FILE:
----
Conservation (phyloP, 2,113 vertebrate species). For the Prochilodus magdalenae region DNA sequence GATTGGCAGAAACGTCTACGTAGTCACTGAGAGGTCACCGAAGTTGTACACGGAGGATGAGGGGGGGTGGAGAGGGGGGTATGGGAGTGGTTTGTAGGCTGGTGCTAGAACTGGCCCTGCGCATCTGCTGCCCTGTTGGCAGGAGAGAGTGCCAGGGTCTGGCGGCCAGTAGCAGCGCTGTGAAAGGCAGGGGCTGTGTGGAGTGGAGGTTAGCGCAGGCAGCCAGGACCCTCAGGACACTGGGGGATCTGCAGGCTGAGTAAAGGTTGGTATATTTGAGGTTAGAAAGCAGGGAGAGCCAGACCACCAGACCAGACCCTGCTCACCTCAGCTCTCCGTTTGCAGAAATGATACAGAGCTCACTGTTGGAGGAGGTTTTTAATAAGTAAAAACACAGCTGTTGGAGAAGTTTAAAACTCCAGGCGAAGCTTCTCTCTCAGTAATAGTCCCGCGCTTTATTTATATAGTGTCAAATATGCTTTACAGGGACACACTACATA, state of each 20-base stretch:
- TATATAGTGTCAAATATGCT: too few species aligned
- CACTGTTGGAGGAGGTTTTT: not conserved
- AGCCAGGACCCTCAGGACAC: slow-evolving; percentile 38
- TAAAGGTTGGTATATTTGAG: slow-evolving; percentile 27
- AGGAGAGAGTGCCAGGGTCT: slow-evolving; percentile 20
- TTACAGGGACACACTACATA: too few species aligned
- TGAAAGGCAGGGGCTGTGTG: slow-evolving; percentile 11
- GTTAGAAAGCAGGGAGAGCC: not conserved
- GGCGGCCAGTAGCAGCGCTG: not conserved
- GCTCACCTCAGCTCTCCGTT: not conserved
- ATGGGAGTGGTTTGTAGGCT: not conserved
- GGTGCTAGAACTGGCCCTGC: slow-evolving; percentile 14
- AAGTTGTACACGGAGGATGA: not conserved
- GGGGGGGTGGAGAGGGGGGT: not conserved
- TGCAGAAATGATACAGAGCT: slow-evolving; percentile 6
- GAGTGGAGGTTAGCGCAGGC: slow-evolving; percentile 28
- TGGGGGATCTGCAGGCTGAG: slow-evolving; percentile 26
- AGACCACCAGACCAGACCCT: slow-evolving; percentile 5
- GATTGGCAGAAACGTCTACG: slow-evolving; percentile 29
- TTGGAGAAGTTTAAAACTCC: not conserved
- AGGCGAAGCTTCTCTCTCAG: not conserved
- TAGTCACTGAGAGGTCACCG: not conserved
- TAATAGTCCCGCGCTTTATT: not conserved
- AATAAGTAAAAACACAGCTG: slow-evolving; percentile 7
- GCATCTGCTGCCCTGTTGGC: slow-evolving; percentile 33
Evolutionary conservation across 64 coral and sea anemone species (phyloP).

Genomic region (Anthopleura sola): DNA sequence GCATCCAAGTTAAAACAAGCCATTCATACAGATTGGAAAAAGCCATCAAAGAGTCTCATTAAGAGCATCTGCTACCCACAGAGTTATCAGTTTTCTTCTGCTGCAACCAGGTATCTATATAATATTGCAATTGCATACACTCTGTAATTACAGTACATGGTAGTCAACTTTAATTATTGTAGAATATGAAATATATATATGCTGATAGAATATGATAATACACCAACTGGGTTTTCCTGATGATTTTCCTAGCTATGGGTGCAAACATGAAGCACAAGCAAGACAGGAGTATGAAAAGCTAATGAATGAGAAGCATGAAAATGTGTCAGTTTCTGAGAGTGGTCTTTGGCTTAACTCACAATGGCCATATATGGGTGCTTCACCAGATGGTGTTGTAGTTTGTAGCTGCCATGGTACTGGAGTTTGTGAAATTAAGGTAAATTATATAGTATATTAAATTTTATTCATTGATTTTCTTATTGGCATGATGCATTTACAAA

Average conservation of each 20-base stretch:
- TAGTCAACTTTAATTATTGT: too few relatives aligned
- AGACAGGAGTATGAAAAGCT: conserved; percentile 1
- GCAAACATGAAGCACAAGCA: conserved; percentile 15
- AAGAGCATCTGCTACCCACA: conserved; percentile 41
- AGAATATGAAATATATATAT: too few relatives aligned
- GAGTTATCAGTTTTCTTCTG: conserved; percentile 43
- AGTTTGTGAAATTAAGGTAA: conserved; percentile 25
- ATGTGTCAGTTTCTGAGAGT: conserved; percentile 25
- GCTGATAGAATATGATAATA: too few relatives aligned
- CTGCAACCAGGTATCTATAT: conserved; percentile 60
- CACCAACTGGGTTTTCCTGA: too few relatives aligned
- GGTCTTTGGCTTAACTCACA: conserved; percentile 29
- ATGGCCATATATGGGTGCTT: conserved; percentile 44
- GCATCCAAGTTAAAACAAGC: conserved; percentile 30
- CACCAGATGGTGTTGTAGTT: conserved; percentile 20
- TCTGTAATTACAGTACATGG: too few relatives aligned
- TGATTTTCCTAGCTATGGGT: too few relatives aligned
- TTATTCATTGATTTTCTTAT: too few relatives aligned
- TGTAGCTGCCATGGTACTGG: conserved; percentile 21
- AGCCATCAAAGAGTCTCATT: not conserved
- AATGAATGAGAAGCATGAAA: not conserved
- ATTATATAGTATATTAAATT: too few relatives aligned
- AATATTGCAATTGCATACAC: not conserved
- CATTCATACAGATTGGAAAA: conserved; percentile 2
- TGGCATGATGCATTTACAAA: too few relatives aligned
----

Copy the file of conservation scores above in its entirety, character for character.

Conservation (phyloP, 2,113 vertebrate species). For the Prochilodus magdalenae region DNA sequence GATTGGCAGAAACGTCTACGTAGTCACTGAGAGGTCACCGAAGTTGTACACGGAGGATGAGGGGGGGTGGAGAGGGGGGTATGGGAGTGGTTTGTAGGCTGGTGCTAGAACTGGCCCTGCGCATCTGCTGCCCTGTTGGCAGGAGAGAGTGCCAGGGTCTGGCGGCCAGTAGCAGCGCTGTGAAAGGCAGGGGCTGTGTGGAGTGGAGGTTAGCGCAGGCAGCCAGGACCCTCAGGACACTGGGGGATCTGCAGGCTGAGTAAAGGTTGGTATATTTGAGGTTAGAAAGCAGGGAGAGCCAGACCACCAGACCAGACCCTGCTCACCTCAGCTCTCCGTTTGCAGAAATGATACAGAGCTCACTGTTGGAGGAGGTTTTTAATAAGTAAAAACACAGCTGTTGGAGAAGTTTAAAACTCCAGGCGAAGCTTCTCTCTCAGTAATAGTCCCGCGCTTTATTTATATAGTGTCAAATATGCTTTACAGGGACACACTACATA, state of each 20-base stretch:
- TATATAGTGTCAAATATGCT: too few species aligned
- CACTGTTGGAGGAGGTTTTT: not conserved
- AGCCAGGACCCTCAGGACAC: slow-evolving; percentile 38
- TAAAGGTTGGTATATTTGAG: slow-evolving; percentile 27
- AGGAGAGAGTGCCAGGGTCT: slow-evolving; percentile 20
- TTACAGGGACACACTACATA: too few species aligned
- TGAAAGGCAGGGGCTGTGTG: slow-evolving; percentile 11
- GTTAGAAAGCAGGGAGAGCC: not conserved
- GGCGGCCAGTAGCAGCGCTG: not conserved
- GCTCACCTCAGCTCTCCGTT: not conserved
- ATGGGAGTGGTTTGTAGGCT: not conserved
- GGTGCTAGAACTGGCCCTGC: slow-evolving; percentile 14
- AAGTTGTACACGGAGGATGA: not conserved
- GGGGGGGTGGAGAGGGGGGT: not conserved
- TGCAGAAATGATACAGAGCT: slow-evolving; percentile 6
- GAGTGGAGGTTAGCGCAGGC: slow-evolving; percentile 28
- TGGGGGATCTGCAGGCTGAG: slow-evolving; percentile 26
- AGACCACCAGACCAGACCCT: slow-evolving; percentile 5
- GATTGGCAGAAACGTCTACG: slow-evolving; percentile 29
- TTGGAGAAGTTTAAAACTCC: not conserved
- AGGCGAAGCTTCTCTCTCAG: not conserved
- TAGTCACTGAGAGGTCACCG: not conserved
- TAATAGTCCCGCGCTTTATT: not conserved
- AATAAGTAAAAACACAGCTG: slow-evolving; percentile 7
- GCATCTGCTGCCCTGTTGGC: slow-evolving; percentile 33
Evolutionary conservation across 64 coral and sea anemone species (phyloP).

Genomic region (Anthopleura sola): DNA sequence GCATCCAAGTTAAAACAAGCCATTCATACAGATTGGAAAAAGCCATCAAAGAGTCTCATTAAGAGCATCTGCTACCCACAGAGTTATCAGTTTTCTTCTGCTGCAACCAGGTATCTATATAATATTGCAATTGCATACACTCTGTAATTACAGTACATGGTAGTCAACTTTAATTATTGTAGAATATGAAATATATATATGCTGATAGAATATGATAATACACCAACTGGGTTTTCCTGATGATTTTCCTAGCTATGGGTGCAAACATGAAGCACAAGCAAGACAGGAGTATGAAAAGCTAATGAATGAGAAGCATGAAAATGTGTCAGTTTCTGAGAGTGGTCTTTGGCTTAACTCACAATGGCCATATATGGGTGCTTCACCAGATGGTGTTGTAGTTTGTAGCTGCCATGGTACTGGAGTTTGTGAAATTAAGGTAAATTATATAGTATATTAAATTTTATTCATTGATTTTCTTATTGGCATGATGCATTTACAAA

Average conservation of each 20-base stretch:
- TAGTCAACTTTAATTATTGT: too few relatives aligned
- AGACAGGAGTATGAAAAGCT: conserved; percentile 1
- GCAAACATGAAGCACAAGCA: conserved; percentile 15
- AAGAGCATCTGCTACCCACA: conserved; percentile 41
- AGAATATGAAATATATATAT: too few relatives aligned
- GAGTTATCAGTTTTCTTCTG: conserved; percentile 43
- AGTTTGTGAAATTAAGGTAA: conserved; percentile 25
- ATGTGTCAGTTTCTGAGAGT: conserved; percentile 25
- GCTGATAGAATATGATAATA: too few relatives aligned
- CTGCAACCAGGTATCTATAT: conserved; percentile 60
- CACCAACTGGGTTTTCCTGA: too few relatives aligned
- GGTCTTTGGCTTAACTCACA: conserved; percentile 29
- ATGGCCATATATGGGTGCTT: conserved; percentile 44
- GCATCCAAGTTAAAACAAGC: conserved; percentile 30
- CACCAGATGGTGTTGTAGTT: conserved; percentile 20
- TCTGTAATTACAGTACATGG: too few relatives aligned
- TGATTTTCCTAGCTATGGGT: too few relatives aligned
- TTATTCATTGATTTTCTTAT: too few relatives aligned
- TGTAGCTGCCATGGTACTGG: conserved; percentile 21
- AGCCATCAAAGAGTCTCATT: not conserved
- AATGAATGAGAAGCATGAAA: not conserved
- ATTATATAGTATATTAAATT: too few relatives aligned
- AATATTGCAATTGCATACAC: not conserved
- CATTCATACAGATTGGAAAA: conserved; percentile 2
- TGGCATGATGCATTTACAAA: too few relatives aligned